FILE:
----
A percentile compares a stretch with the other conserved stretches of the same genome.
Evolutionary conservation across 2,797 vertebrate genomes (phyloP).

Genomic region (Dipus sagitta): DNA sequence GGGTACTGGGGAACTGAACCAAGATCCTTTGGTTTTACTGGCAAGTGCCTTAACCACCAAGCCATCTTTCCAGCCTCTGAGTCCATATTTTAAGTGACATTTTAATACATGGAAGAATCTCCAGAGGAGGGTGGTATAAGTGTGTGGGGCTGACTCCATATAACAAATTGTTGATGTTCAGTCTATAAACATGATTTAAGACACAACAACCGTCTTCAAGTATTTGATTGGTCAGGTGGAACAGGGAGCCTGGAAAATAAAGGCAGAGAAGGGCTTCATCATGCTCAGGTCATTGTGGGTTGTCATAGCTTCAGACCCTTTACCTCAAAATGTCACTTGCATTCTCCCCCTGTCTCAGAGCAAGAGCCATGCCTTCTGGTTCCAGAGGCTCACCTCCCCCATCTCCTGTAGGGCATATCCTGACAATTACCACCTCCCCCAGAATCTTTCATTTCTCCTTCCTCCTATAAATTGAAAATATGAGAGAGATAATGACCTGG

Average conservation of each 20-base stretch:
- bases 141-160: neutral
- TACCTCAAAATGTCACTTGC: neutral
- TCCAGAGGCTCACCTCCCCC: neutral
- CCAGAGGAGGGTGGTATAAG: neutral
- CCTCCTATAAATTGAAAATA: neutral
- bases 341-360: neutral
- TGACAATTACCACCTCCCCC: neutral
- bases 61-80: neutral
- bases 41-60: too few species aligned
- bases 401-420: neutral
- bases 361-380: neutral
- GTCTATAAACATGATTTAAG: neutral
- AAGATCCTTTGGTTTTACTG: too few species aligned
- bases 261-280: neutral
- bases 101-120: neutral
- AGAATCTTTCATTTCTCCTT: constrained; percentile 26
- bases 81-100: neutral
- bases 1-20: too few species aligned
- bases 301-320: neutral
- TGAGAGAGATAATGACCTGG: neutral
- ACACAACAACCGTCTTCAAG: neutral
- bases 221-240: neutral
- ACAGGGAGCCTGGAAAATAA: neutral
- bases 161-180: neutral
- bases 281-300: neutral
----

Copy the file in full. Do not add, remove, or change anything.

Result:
A percentile compares a stretch with the other conserved stretches of the same genome.
Evolutionary conservation across 2,797 vertebrate genomes (phyloP).

Genomic region (Dipus sagitta): DNA sequence GGGTACTGGGGAACTGAACCAAGATCCTTTGGTTTTACTGGCAAGTGCCTTAACCACCAAGCCATCTTTCCAGCCTCTGAGTCCATATTTTAAGTGACATTTTAATACATGGAAGAATCTCCAGAGGAGGGTGGTATAAGTGTGTGGGGCTGACTCCATATAACAAATTGTTGATGTTCAGTCTATAAACATGATTTAAGACACAACAACCGTCTTCAAGTATTTGATTGGTCAGGTGGAACAGGGAGCCTGGAAAATAAAGGCAGAGAAGGGCTTCATCATGCTCAGGTCATTGTGGGTTGTCATAGCTTCAGACCCTTTACCTCAAAATGTCACTTGCATTCTCCCCCTGTCTCAGAGCAAGAGCCATGCCTTCTGGTTCCAGAGGCTCACCTCCCCCATCTCCTGTAGGGCATATCCTGACAATTACCACCTCCCCCAGAATCTTTCATTTCTCCTTCCTCCTATAAATTGAAAATATGAGAGAGATAATGACCTGG

Average conservation of each 20-base stretch:
- bases 141-160: neutral
- TACCTCAAAATGTCACTTGC: neutral
- TCCAGAGGCTCACCTCCCCC: neutral
- CCAGAGGAGGGTGGTATAAG: neutral
- CCTCCTATAAATTGAAAATA: neutral
- bases 341-360: neutral
- TGACAATTACCACCTCCCCC: neutral
- bases 61-80: neutral
- bases 41-60: too few species aligned
- bases 401-420: neutral
- bases 361-380: neutral
- GTCTATAAACATGATTTAAG: neutral
- AAGATCCTTTGGTTTTACTG: too few species aligned
- bases 261-280: neutral
- bases 101-120: neutral
- AGAATCTTTCATTTCTCCTT: constrained; percentile 26
- bases 81-100: neutral
- bases 1-20: too few species aligned
- bases 301-320: neutral
- TGAGAGAGATAATGACCTGG: neutral
- ACACAACAACCGTCTTCAAG: neutral
- bases 221-240: neutral
- ACAGGGAGCCTGGAAAATAA: neutral
- bases 161-180: neutral
- bases 281-300: neutral